The Peoria community is still basking in the glow of being awarded the All-America City designation. Once again, I commend those who worked so hard to present Peoria’s story on June 15th in Denver… as well as those who labor with dedication and sacrifice, day in and day out, to make our city the best it can be. Indeed, citizens have a great deal of which to be proud. And added to this great civic award we have witnessed the opening of the truly outstanding Marriott Père Marquette and the continuing development of public and private projects throughout the city. “Never Stop Improving” certainly seems an appropriate title for this era in our long and rich history.
Now, improvement comes with a price, and I’m not referring to the obvious “price” of public and private funding, but rather to the aggravating, if temporary, conditions that accompany construction, renovation and land development in general. In particular, I’m referring to our present spate of major road improvements.
While I receive my share of “complaints” for various activities conducted by other units of government whose projects or charters overlap the city’s boundaries, nothing compares to the volume and decibel level of “advice” I’m receiving for all the road construction currently underway. I accept this as part and parcel of the obligations that accompany my role as mayor. As odd as it may seem, I welcome hearing from our citizens about roads, because they really are commenting on the progress we are making in upgrading our critical infrastructure. Admittedly, they may not see it that way when they call or see me in person!
There are five things I try to impress upon our citizens when it comes to road improvements. First, I use the streets every day, many times a day, and experience the same delays, dust, bumps and frustration that they do. Secondly, I remind my fellow citizens that the end result will be well worth it—in the convenience and uninterrupted flow of the Glen Oak roundabout, for example, or the safety and comfort of the University and Glen intersection. Thirdly, construction means jobs, purchases from local suppliers, and emphasis on using local contractors wherever practicable. Next, the realism that if we didn’t improve our worst roads, travel and safety would be even more jeopardized. And finally, the City is being a responsible steward of tax dollars in the budgeting, selection and design of what projects need attention now… and over the next five years.
There’s no question that the massive reconstruction of Washington Street in the Warehouse District is a major disruption to drivers, local businesses and pedestrians. This huge project, like many others, requires major work underground in relocating and upgrading utility lines and pipes, as well as significant construction of modern drainage capabilities so flooding is mitigated. In fact, most of the time of road construction is consumed with underground work so that when the surface is applied, it will last for decades. This project, when completed in 2014, will not only add value to adjacent businesses, it will complement the Riverfront Museum and Caterpillar Visitors Center, and equally important, support the exciting vision for residential and retail development in the Warehouse District.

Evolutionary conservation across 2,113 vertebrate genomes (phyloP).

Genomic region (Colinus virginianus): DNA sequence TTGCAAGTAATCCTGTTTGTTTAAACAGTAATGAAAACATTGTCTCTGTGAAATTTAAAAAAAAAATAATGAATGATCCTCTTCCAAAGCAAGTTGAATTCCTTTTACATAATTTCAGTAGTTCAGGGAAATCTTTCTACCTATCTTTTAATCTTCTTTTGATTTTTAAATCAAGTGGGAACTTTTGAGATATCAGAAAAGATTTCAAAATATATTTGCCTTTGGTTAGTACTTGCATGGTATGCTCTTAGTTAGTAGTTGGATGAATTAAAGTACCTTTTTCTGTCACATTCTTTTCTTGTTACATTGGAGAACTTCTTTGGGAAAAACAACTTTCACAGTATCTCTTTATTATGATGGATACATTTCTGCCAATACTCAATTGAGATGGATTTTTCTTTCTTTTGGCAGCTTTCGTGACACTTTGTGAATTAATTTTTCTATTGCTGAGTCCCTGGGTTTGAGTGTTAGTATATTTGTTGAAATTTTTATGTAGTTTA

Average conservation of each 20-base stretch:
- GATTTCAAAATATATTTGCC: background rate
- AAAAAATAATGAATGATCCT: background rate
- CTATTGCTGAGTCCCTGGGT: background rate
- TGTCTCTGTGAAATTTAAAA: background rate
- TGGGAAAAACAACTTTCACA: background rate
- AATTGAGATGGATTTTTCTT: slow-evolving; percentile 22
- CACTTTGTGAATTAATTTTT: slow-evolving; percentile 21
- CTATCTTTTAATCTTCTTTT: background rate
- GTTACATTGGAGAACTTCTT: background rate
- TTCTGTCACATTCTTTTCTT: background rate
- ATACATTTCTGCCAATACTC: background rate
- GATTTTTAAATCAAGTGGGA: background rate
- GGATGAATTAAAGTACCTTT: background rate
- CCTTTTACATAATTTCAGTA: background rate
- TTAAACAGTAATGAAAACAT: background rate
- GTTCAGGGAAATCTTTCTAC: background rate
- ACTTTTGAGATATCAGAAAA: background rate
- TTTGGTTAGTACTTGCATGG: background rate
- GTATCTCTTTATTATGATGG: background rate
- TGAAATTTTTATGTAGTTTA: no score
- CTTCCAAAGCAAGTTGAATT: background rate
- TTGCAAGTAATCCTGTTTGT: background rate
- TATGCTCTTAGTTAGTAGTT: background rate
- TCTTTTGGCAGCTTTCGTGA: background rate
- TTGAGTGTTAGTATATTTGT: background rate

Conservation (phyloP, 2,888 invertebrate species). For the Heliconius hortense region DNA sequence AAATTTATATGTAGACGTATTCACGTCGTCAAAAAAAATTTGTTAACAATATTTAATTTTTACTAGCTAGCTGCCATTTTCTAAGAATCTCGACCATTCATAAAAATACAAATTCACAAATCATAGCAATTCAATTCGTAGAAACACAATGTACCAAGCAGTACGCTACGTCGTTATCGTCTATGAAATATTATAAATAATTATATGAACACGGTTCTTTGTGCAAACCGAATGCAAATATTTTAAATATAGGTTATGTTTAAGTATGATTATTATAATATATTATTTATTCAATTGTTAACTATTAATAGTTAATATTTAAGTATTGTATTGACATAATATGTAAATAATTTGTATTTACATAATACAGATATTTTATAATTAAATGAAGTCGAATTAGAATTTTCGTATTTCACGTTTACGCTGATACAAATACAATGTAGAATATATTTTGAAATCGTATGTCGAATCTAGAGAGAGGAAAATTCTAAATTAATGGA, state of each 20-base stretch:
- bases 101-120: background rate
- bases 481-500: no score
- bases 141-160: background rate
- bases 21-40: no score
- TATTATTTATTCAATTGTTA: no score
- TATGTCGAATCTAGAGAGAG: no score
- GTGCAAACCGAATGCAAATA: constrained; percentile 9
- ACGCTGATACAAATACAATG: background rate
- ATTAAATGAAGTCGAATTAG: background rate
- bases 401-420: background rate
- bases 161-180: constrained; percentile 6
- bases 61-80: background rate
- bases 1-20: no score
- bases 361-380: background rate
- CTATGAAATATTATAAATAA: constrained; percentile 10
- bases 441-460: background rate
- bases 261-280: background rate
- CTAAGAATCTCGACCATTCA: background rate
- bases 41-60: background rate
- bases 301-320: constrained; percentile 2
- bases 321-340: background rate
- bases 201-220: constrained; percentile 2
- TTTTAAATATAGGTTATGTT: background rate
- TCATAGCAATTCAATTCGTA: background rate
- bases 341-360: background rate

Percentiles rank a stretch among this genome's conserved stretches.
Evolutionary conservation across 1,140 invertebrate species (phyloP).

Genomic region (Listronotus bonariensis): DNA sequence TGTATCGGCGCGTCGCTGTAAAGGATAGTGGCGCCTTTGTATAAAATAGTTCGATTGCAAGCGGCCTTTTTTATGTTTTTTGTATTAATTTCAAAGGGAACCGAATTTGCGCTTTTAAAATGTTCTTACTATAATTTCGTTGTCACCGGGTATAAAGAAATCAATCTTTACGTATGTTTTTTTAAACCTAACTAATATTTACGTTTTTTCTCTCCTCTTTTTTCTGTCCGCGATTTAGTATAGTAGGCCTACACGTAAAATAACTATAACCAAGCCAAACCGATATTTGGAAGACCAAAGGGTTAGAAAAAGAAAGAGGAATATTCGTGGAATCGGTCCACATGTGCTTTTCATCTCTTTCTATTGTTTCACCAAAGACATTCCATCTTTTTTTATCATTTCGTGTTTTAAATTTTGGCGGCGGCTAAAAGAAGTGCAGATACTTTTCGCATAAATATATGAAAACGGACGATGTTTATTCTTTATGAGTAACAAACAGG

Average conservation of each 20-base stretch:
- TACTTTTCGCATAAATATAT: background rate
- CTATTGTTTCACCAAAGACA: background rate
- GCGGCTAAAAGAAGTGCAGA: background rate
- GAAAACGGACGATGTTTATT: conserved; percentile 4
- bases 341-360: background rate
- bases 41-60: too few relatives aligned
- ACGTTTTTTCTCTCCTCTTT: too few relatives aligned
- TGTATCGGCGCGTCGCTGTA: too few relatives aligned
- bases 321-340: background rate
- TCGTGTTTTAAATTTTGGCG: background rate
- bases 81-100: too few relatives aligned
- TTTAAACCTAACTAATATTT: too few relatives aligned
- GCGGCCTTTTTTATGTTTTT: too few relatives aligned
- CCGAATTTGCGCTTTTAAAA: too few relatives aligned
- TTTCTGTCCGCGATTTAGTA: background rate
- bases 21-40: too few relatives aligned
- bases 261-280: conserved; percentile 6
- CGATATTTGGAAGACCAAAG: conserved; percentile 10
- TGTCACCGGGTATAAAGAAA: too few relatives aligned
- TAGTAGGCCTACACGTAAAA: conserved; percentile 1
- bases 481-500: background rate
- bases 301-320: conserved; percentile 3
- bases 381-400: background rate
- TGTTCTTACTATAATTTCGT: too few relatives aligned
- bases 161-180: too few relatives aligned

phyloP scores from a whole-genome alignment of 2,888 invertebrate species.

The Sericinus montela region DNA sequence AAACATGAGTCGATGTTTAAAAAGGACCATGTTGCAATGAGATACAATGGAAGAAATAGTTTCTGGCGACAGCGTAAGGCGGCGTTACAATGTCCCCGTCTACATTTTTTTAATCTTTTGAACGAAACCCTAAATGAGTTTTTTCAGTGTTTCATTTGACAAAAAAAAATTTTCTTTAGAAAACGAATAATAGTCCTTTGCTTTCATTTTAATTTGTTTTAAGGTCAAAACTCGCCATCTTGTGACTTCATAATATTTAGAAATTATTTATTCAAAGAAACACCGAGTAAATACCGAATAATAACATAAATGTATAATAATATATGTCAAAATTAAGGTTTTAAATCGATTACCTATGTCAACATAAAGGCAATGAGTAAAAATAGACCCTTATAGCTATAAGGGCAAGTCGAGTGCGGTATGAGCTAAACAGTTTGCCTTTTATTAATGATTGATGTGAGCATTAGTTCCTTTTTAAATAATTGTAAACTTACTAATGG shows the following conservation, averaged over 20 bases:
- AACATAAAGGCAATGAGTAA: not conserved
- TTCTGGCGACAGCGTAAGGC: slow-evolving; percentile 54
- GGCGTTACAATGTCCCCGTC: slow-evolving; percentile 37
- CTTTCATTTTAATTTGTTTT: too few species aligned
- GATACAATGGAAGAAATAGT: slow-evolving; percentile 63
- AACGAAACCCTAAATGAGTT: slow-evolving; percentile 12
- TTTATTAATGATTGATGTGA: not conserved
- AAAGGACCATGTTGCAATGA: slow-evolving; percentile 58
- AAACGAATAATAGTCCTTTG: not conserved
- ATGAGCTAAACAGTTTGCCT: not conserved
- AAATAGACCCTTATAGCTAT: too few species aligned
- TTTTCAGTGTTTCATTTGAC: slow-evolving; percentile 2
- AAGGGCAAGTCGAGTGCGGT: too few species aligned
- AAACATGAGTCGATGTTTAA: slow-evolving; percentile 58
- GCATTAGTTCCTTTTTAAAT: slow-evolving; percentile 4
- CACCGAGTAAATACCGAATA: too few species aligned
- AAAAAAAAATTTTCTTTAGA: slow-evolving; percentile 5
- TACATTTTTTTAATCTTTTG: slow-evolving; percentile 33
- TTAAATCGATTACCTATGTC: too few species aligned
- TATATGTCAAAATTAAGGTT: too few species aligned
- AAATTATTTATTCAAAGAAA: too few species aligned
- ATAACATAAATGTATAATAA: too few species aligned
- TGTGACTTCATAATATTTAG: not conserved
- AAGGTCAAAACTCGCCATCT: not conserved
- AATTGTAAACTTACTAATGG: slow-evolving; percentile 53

And yes, if you drive on University, there are many headaches, especially in the War Memorial-to-Glen corridor. However, construction crews are doing an outstanding job of curb, sidewalk and intersection upgrades in preparation for surface improvements. The project is also complicated near Glen by the added traffic due to the detour route for the closing of Northmoor Road from University to Sheridan. As a matter of fact, when you are driving on University and thinking, “Why can’t they get this done faster or hurry up with the traffic control lights at War Memorial?,” just think of the residents on Northmoor… and the patience and good spirits they are exhibiting with their main access road closed to through traffic.
The City Council recently approved significant improvements and repair to the Allen/Alta Road intersection, which was seriously damaged and closed due to the heavy April flooding. This is one of the fastest growing sections of the community. There already are major inconveniences with this project, but the end result will be a safer, smoother and more expedient movement of traffic. As noted above, this work will be accomplished using a locally-based contractor and Peoria-area workers.
Again, if we did not complete these road projects—if we didn’t keep improving—where would we be? I doubt we’d be an All-America City. In fact, our road improvement budget is rather modest (about $20 million this fiscal year), considering that our overall needs approach $100 million. The City of Peoria lives within its means. We don’t raise property taxes if at all possible, and we haven’t done so for more than 20 years! We partner with the state and federal government whenever the project qualifies, and we stretch our local road improvement dollars to the breaking point.
I appreciate the patience of our citizens, the understanding by all who commute daily to their jobs over city streets, the diligence and oversight of the City Council, and the supervision of our Department of Public Works. But most of all, I am thankful we can accomplish these projects and contribute to our mutual public safety, enhancing our physical assets and our long-term development and competitiveness as an All-America City! iBi